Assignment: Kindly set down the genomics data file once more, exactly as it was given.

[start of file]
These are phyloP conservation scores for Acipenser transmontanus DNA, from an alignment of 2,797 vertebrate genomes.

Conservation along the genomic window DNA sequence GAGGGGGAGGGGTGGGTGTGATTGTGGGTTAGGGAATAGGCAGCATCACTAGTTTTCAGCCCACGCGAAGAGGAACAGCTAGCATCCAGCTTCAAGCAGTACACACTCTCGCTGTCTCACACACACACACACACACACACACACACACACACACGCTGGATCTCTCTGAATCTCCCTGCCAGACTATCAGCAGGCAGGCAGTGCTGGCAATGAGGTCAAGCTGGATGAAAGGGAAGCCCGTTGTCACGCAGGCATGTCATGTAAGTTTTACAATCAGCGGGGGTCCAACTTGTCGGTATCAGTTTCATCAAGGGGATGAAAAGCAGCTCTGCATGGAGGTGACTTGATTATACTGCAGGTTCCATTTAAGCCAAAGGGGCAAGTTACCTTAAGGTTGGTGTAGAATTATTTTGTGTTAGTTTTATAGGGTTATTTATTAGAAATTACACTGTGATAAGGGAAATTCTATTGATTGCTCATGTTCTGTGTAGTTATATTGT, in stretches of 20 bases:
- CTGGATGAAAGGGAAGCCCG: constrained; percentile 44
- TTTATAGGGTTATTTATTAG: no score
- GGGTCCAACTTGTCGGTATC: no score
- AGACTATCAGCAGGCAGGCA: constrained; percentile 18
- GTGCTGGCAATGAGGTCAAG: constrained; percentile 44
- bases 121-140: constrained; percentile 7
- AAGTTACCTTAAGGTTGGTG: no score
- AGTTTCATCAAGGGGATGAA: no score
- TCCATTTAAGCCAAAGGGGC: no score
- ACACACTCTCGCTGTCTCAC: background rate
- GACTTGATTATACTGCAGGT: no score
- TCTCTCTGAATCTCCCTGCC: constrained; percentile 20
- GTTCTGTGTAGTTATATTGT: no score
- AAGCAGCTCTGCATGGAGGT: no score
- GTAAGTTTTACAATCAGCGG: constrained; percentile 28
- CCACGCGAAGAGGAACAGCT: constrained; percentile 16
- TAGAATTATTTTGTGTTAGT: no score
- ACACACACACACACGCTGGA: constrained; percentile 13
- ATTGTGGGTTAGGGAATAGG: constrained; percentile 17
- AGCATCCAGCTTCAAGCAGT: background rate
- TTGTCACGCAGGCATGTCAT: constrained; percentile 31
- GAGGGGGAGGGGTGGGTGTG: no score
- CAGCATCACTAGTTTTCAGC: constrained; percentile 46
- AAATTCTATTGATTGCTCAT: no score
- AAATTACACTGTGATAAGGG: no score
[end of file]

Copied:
These are phyloP conservation scores for Acipenser transmontanus DNA, from an alignment of 2,797 vertebrate genomes.

Conservation along the genomic window DNA sequence GAGGGGGAGGGGTGGGTGTGATTGTGGGTTAGGGAATAGGCAGCATCACTAGTTTTCAGCCCACGCGAAGAGGAACAGCTAGCATCCAGCTTCAAGCAGTACACACTCTCGCTGTCTCACACACACACACACACACACACACACACACACACACGCTGGATCTCTCTGAATCTCCCTGCCAGACTATCAGCAGGCAGGCAGTGCTGGCAATGAGGTCAAGCTGGATGAAAGGGAAGCCCGTTGTCACGCAGGCATGTCATGTAAGTTTTACAATCAGCGGGGGTCCAACTTGTCGGTATCAGTTTCATCAAGGGGATGAAAAGCAGCTCTGCATGGAGGTGACTTGATTATACTGCAGGTTCCATTTAAGCCAAAGGGGCAAGTTACCTTAAGGTTGGTGTAGAATTATTTTGTGTTAGTTTTATAGGGTTATTTATTAGAAATTACACTGTGATAAGGGAAATTCTATTGATTGCTCATGTTCTGTGTAGTTATATTGT, in stretches of 20 bases:
- CTGGATGAAAGGGAAGCCCG: constrained; percentile 44
- TTTATAGGGTTATTTATTAG: no score
- GGGTCCAACTTGTCGGTATC: no score
- AGACTATCAGCAGGCAGGCA: constrained; percentile 18
- GTGCTGGCAATGAGGTCAAG: constrained; percentile 44
- bases 121-140: constrained; percentile 7
- AAGTTACCTTAAGGTTGGTG: no score
- AGTTTCATCAAGGGGATGAA: no score
- TCCATTTAAGCCAAAGGGGC: no score
- ACACACTCTCGCTGTCTCAC: background rate
- GACTTGATTATACTGCAGGT: no score
- TCTCTCTGAATCTCCCTGCC: constrained; percentile 20
- GTTCTGTGTAGTTATATTGT: no score
- AAGCAGCTCTGCATGGAGGT: no score
- GTAAGTTTTACAATCAGCGG: constrained; percentile 28
- CCACGCGAAGAGGAACAGCT: constrained; percentile 16
- TAGAATTATTTTGTGTTAGT: no score
- ACACACACACACACGCTGGA: constrained; percentile 13
- ATTGTGGGTTAGGGAATAGG: constrained; percentile 17
- AGCATCCAGCTTCAAGCAGT: background rate
- TTGTCACGCAGGCATGTCAT: constrained; percentile 31
- GAGGGGGAGGGGTGGGTGTG: no score
- CAGCATCACTAGTTTTCAGC: constrained; percentile 46
- AAATTCTATTGATTGCTCAT: no score
- AAATTACACTGTGATAAGGG: no score